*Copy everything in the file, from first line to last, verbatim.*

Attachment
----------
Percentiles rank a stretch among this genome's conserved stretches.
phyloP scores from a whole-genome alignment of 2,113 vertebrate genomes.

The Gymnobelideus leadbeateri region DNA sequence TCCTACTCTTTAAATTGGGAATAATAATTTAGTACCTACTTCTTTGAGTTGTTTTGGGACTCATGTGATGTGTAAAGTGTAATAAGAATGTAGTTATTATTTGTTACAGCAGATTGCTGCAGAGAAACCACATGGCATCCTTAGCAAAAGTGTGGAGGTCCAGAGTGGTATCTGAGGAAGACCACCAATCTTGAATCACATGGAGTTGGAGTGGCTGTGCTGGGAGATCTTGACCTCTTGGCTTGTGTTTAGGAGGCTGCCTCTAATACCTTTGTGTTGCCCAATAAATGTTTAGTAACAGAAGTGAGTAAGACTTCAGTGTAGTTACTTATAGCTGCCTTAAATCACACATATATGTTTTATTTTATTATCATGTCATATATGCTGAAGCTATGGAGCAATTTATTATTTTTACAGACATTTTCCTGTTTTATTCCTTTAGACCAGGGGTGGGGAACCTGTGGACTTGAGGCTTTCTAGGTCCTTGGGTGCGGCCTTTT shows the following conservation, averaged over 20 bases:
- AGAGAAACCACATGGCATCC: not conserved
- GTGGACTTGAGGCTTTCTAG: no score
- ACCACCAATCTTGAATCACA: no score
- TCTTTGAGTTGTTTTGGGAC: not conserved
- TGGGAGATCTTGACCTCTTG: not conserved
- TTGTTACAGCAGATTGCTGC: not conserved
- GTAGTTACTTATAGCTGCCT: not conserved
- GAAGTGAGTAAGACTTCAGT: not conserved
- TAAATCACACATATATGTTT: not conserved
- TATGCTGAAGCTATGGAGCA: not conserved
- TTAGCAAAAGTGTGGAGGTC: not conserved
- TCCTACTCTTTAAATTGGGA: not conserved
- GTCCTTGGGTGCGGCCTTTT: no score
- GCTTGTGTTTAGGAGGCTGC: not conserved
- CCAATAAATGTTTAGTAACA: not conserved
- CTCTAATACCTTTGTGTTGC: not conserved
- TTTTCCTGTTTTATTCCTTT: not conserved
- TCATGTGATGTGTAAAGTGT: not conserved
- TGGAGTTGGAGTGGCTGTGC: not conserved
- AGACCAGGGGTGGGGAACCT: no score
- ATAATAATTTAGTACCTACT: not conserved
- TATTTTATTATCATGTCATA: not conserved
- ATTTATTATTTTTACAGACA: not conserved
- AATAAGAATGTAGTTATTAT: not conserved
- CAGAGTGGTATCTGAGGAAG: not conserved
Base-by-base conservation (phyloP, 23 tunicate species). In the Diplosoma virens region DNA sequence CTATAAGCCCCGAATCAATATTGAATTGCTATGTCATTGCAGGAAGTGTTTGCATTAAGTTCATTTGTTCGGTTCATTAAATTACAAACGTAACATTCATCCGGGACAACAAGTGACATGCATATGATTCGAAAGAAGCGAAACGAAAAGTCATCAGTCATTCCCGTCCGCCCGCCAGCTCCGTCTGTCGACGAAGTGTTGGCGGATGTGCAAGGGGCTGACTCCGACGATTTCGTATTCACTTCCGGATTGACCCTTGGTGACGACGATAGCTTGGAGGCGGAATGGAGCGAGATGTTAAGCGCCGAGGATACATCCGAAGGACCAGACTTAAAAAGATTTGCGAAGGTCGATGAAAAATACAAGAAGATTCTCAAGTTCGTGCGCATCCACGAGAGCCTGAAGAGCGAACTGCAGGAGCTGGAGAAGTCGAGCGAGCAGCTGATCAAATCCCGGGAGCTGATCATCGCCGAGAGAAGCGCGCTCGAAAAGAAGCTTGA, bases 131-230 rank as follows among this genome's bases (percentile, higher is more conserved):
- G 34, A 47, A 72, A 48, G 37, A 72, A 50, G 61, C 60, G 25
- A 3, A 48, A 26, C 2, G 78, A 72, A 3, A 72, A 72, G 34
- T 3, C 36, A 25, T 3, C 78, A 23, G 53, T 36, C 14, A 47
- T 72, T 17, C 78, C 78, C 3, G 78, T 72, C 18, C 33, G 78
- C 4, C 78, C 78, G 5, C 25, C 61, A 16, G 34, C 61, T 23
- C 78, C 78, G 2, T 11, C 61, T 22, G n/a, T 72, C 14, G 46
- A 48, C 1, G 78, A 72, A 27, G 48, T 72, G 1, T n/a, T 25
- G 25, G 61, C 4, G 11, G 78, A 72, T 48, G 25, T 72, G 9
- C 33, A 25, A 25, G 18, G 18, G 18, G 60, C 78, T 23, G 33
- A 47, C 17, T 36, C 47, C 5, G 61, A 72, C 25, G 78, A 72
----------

Percentiles rank a stretch among this genome's conserved stretches.
phyloP scores from a whole-genome alignment of 2,113 vertebrate genomes.

The Gymnobelideus leadbeateri region DNA sequence TCCTACTCTTTAAATTGGGAATAATAATTTAGTACCTACTTCTTTGAGTTGTTTTGGGACTCATGTGATGTGTAAAGTGTAATAAGAATGTAGTTATTATTTGTTACAGCAGATTGCTGCAGAGAAACCACATGGCATCCTTAGCAAAAGTGTGGAGGTCCAGAGTGGTATCTGAGGAAGACCACCAATCTTGAATCACATGGAGTTGGAGTGGCTGTGCTGGGAGATCTTGACCTCTTGGCTTGTGTTTAGGAGGCTGCCTCTAATACCTTTGTGTTGCCCAATAAATGTTTAGTAACAGAAGTGAGTAAGACTTCAGTGTAGTTACTTATAGCTGCCTTAAATCACACATATATGTTTTATTTTATTATCATGTCATATATGCTGAAGCTATGGAGCAATTTATTATTTTTACAGACATTTTCCTGTTTTATTCCTTTAGACCAGGGGTGGGGAACCTGTGGACTTGAGGCTTTCTAGGTCCTTGGGTGCGGCCTTTT shows the following conservation, averaged over 20 bases:
- AGAGAAACCACATGGCATCC: not conserved
- GTGGACTTGAGGCTTTCTAG: no score
- ACCACCAATCTTGAATCACA: no score
- TCTTTGAGTTGTTTTGGGAC: not conserved
- TGGGAGATCTTGACCTCTTG: not conserved
- TTGTTACAGCAGATTGCTGC: not conserved
- GTAGTTACTTATAGCTGCCT: not conserved
- GAAGTGAGTAAGACTTCAGT: not conserved
- TAAATCACACATATATGTTT: not conserved
- TATGCTGAAGCTATGGAGCA: not conserved
- TTAGCAAAAGTGTGGAGGTC: not conserved
- TCCTACTCTTTAAATTGGGA: not conserved
- GTCCTTGGGTGCGGCCTTTT: no score
- GCTTGTGTTTAGGAGGCTGC: not conserved
- CCAATAAATGTTTAGTAACA: not conserved
- CTCTAATACCTTTGTGTTGC: not conserved
- TTTTCCTGTTTTATTCCTTT: not conserved
- TCATGTGATGTGTAAAGTGT: not conserved
- TGGAGTTGGAGTGGCTGTGC: not conserved
- AGACCAGGGGTGGGGAACCT: no score
- ATAATAATTTAGTACCTACT: not conserved
- TATTTTATTATCATGTCATA: not conserved
- ATTTATTATTTTTACAGACA: not conserved
- AATAAGAATGTAGTTATTAT: not conserved
- CAGAGTGGTATCTGAGGAAG: not conserved
Base-by-base conservation (phyloP, 23 tunicate species). In the Diplosoma virens region DNA sequence CTATAAGCCCCGAATCAATATTGAATTGCTATGTCATTGCAGGAAGTGTTTGCATTAAGTTCATTTGTTCGGTTCATTAAATTACAAACGTAACATTCATCCGGGACAACAAGTGACATGCATATGATTCGAAAGAAGCGAAACGAAAAGTCATCAGTCATTCCCGTCCGCCCGCCAGCTCCGTCTGTCGACGAAGTGTTGGCGGATGTGCAAGGGGCTGACTCCGACGATTTCGTATTCACTTCCGGATTGACCCTTGGTGACGACGATAGCTTGGAGGCGGAATGGAGCGAGATGTTAAGCGCCGAGGATACATCCGAAGGACCAGACTTAAAAAGATTTGCGAAGGTCGATGAAAAATACAAGAAGATTCTCAAGTTCGTGCGCATCCACGAGAGCCTGAAGAGCGAACTGCAGGAGCTGGAGAAGTCGAGCGAGCAGCTGATCAAATCCCGGGAGCTGATCATCGCCGAGAGAAGCGCGCTCGAAAAGAAGCTTGA, bases 131-230 rank as follows among this genome's bases (percentile, higher is more conserved):
- G 34, A 47, A 72, A 48, G 37, A 72, A 50, G 61, C 60, G 25
- A 3, A 48, A 26, C 2, G 78, A 72, A 3, A 72, A 72, G 34
- T 3, C 36, A 25, T 3, C 78, A 23, G 53, T 36, C 14, A 47
- T 72, T 17, C 78, C 78, C 3, G 78, T 72, C 18, C 33, G 78
- C 4, C 78, C 78, G 5, C 25, C 61, A 16, G 34, C 61, T 23
- C 78, C 78, G 2, T 11, C 61, T 22, G n/a, T 72, C 14, G 46
- A 48, C 1, G 78, A 72, A 27, G 48, T 72, G 1, T n/a, T 25
- G 25, G 61, C 4, G 11, G 78, A 72, T 48, G 25, T 72, G 9
- C 33, A 25, A 25, G 18, G 18, G 18, G 60, C 78, T 23, G 33
- A 47, C 17, T 36, C 47, C 5, G 61, A 72, C 25, G 78, A 72